Now, I got new Logitech M90.. this one has working sensor, two working buttons, and three legs of the same length. Ouch. It wobbles on table :-(.
It also shows why mouse-box is cool-looking, but not quite cool idea. Mouse is something that gets damaged over time, and needs to be replaced... which is something you don't want to do with your computer. (Plus, your mouse will not be too comfortable to use when it has three cables that were not designed for bending, connected.)

Sunday
25 January, 2015


Michael Meeks: 2015-01-25 Sunday

21:00 UTCmember

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  • Up early; walked to the venue; debugged the xmloff CustomShape engine feature - apparently not working; started to dig into it, eventually made my own engine & started building some shapes too. Series of talks on what had been achieved; had to leave early to get a train. Home to the family.
  • The thing I worked on during the hackday was getting at least some start made to the problem of having a QR code engine built-in; courtesy of zint's backend (finding the best version of zint, which seems un-maintained, is remarkably hard - perhaps at some stage we'll want to replace it with a good internal solution). Anyhow - after some significant chew we have a custom-shape in the feature/barcode branch that renders something like this:
    FODG file with embedded QR code custom-shape
    It was interesting to find & fix the functionality that allows you to enter:
    <draw:custom-shape draw:style-name="gr1" ... draw:engine="org.libreoffice.draw.barcode" draw:data="QR code contents">
    This apparently lets you create and associate arbitary (even say python) components as 'engines' to render the content of custom-shapes - which is interesting; although apparently not-used; I had to fix that first. Hopefully this can open up a world of pretty & fun new user-created functionality creating and embedding document elements in simple scripting languages.
    Of course - lots still remains to be done before this can be useful - and most likely there is a better way of doing it. My hope is that the rest of the code there allows a fall-back to be serialized for users without the required plugin, but I imagine it will need quite some tweaking yet; why not come and play at FOSDEM or the LibreOffice hackfest immediately afterwards. Update posted some technical bits to the dev-list too.

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After a long silence I have finally had some time to leave a post on my blog. This one is on how I set up a DNS server in CentOS 6.

The setup was pretty simple, I used KVM/Virt-Manager to setup 3 VMs. Two of them were CentOS 6, one being the primary server and the second being a caching only server while the third was an openSUSE 13.1 client who I would use to test out my two servers. One handy feature most virtual machine management tools have is the snapshot feature. I made use of this by taking snapshots every time I got a certain feature working. This meant that I could mess around without fear of losing a working set of settings.

72

The network setup was simple too, I created one isolated virtual network which would not allow the devices connected to it to see the outside world, and another NAT virtual network which would connect only to my primary DNS server so that it could send queries out to the router.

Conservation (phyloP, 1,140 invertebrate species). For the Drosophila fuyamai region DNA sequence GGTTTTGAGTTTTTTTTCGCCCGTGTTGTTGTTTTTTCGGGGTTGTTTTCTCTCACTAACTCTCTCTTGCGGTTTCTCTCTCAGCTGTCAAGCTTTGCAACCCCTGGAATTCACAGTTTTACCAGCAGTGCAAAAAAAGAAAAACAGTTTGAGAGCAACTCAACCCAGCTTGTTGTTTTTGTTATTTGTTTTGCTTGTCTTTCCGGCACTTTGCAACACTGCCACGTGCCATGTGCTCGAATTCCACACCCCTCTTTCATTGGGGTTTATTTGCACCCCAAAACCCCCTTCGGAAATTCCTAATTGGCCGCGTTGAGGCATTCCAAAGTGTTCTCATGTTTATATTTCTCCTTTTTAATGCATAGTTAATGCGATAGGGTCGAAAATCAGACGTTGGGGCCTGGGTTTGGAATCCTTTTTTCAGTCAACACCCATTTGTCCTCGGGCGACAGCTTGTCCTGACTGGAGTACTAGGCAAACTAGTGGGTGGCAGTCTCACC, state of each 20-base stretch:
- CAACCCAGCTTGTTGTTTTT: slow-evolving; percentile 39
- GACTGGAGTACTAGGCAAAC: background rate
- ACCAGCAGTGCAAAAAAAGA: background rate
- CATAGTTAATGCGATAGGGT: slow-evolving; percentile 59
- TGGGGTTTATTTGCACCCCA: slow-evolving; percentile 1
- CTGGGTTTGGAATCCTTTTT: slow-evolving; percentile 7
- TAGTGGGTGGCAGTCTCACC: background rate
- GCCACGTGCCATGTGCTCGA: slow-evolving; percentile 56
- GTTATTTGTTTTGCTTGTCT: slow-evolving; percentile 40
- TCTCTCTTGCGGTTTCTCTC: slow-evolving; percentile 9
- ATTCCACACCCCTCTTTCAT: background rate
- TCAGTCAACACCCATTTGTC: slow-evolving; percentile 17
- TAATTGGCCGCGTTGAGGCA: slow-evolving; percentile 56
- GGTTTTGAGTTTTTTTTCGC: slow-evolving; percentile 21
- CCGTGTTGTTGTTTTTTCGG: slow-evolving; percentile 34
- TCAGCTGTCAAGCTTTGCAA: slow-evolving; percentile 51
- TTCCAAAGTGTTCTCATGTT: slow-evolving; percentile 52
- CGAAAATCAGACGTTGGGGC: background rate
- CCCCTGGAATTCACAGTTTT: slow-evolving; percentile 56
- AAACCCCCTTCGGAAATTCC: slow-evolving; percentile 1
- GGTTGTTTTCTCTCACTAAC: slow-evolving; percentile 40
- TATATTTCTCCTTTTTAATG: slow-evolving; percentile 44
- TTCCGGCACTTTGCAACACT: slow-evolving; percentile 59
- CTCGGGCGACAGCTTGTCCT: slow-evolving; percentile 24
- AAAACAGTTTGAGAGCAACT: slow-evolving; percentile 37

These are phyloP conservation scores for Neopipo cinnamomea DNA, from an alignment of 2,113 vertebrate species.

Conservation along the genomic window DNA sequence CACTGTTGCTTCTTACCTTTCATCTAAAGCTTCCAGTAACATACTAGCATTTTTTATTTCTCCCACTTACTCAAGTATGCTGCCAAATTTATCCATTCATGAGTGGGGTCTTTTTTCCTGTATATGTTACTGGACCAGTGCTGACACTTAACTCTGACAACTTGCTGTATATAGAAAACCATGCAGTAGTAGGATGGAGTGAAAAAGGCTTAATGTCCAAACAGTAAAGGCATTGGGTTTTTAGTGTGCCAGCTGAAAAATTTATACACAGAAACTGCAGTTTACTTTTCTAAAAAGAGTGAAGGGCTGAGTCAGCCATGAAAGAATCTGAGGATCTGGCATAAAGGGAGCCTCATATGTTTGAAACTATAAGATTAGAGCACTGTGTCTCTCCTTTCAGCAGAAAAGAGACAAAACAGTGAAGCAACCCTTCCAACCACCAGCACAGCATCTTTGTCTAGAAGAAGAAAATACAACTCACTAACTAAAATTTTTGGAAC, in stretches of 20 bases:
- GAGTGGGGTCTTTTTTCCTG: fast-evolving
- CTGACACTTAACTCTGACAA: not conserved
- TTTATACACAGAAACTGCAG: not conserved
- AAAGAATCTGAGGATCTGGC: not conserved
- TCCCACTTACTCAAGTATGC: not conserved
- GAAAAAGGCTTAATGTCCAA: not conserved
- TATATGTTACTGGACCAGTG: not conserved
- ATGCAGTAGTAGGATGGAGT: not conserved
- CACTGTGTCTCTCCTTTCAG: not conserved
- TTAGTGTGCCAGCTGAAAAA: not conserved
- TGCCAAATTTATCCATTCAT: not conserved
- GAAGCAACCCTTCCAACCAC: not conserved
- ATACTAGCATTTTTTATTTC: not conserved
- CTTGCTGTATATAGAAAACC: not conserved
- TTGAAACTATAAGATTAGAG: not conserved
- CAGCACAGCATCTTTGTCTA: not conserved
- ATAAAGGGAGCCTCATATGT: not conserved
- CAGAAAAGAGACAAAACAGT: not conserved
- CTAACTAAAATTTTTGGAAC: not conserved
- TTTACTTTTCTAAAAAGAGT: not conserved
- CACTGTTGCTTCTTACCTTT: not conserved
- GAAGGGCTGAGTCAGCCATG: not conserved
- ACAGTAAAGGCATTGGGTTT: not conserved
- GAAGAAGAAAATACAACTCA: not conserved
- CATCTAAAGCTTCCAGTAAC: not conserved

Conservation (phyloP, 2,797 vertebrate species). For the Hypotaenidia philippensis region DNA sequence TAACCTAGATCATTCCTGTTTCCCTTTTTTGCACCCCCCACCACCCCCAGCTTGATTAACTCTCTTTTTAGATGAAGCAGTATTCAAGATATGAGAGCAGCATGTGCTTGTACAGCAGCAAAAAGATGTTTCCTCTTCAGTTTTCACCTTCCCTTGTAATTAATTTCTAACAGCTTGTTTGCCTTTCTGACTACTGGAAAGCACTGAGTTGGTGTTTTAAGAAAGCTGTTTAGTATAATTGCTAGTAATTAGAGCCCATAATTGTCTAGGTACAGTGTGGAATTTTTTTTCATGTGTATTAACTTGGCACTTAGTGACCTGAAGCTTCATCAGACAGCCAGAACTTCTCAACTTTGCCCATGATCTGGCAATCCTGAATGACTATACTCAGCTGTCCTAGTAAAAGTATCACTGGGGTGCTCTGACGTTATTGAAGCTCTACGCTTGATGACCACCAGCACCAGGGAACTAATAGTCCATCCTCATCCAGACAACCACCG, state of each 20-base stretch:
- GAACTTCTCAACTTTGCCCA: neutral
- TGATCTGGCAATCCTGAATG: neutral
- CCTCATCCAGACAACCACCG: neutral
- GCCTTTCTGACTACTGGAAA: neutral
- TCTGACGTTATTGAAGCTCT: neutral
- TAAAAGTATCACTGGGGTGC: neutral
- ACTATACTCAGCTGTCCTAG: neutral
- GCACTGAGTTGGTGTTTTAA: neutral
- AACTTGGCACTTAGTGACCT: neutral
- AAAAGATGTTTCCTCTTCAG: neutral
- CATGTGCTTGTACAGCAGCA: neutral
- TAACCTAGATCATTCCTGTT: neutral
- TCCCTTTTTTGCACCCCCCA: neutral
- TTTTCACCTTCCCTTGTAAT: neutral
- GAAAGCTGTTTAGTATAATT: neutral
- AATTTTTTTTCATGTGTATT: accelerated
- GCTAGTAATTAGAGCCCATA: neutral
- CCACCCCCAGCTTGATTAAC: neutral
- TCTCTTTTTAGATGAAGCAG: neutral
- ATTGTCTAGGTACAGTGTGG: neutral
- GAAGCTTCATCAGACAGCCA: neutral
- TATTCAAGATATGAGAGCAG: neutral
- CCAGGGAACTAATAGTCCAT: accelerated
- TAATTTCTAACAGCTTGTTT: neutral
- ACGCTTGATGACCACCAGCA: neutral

Now to configure the primary server I had to install the bind package, which was easy enough.

yum install bind
cp /etc/named.conf /etc/named.conf.BAK
vim /etc/named.conf

Once in named.conf, I configured the file to reflect my needs. I wont go over the details though as you can easily search them up.

//
// named.conf
//
// Provided by Red Hat bind package to configure the ISC BIND named(8) DNS
// server as a caching only nameserver (as a localhost DNS resolver only).
//
// See /usr/share/doc/bind*/sample/ for example named configuration files.
//

options {
    directory &amp;quot;/var/named/&amp;quot;;
    allow-query {127.0.0.1; 192.168.19.0/24;};
    recursion yes;
    forwarders { 8.8.8.8; };
};
zone &amp;quot;localhost&amp;quot; {
    type master;
    file &amp;quot;localhost.zone&amp;quot;;
    notify NO;
};
zone &amp;quot;19.168.192.in-addr.arpa&amp;quot; {
    type master;
    file &amp;quot;mydb-for-192-168-19&amp;quot;;
    notify NO;
};
zone &amp;quot;ushamim.org&amp;quot; {
    type master;
    file &amp;quot;mydb-for-ushamim-org&amp;quot;;
    notify NO;
};

Once that is done, all that remains for DNS to work is the files for forward/reverse lookups. These can be created in /var/named/. Here are the contents of mine:

# mydb-for-192-168-19
$TTL 3D
@ IN SOA vm1.ushamim.org. webmaster.ushamim.org. (
    1 ; Serial
    8H ; Refresh
    2H ; Retry
    1W ; Expire
    1D ; Negative Cache TTL
);
@ IN NS vm1.ushamim.org.
53 IN PTR vm1.ushamim.org.
@ IN NS vm2.ushamim.org.
166 IN PTR vm2.ushamim.org.
@ IN NS vm3.ushamim.org.
3 IN PTR vm3.ushamim.org.
# mydb-for-ushamim-org
$TTL 3D
@ IN SOA vm1.ushamim.org. webmaster.ushamim.org.(
    1 ; Serial
    8H ; Refresh
    2H ; Retry
    1W ; Expire
    1D ; Negative Cache TTL
);
@ IN NS vm1.ushamim.org.
vm1 IN A 192.168.19.53
@ IN NS vm2.ushamim.org.
vm2 IN A 192.168.19.166
@ IN NS vm3.ushamim.org.
vm3 IN A 192.168.19.3

I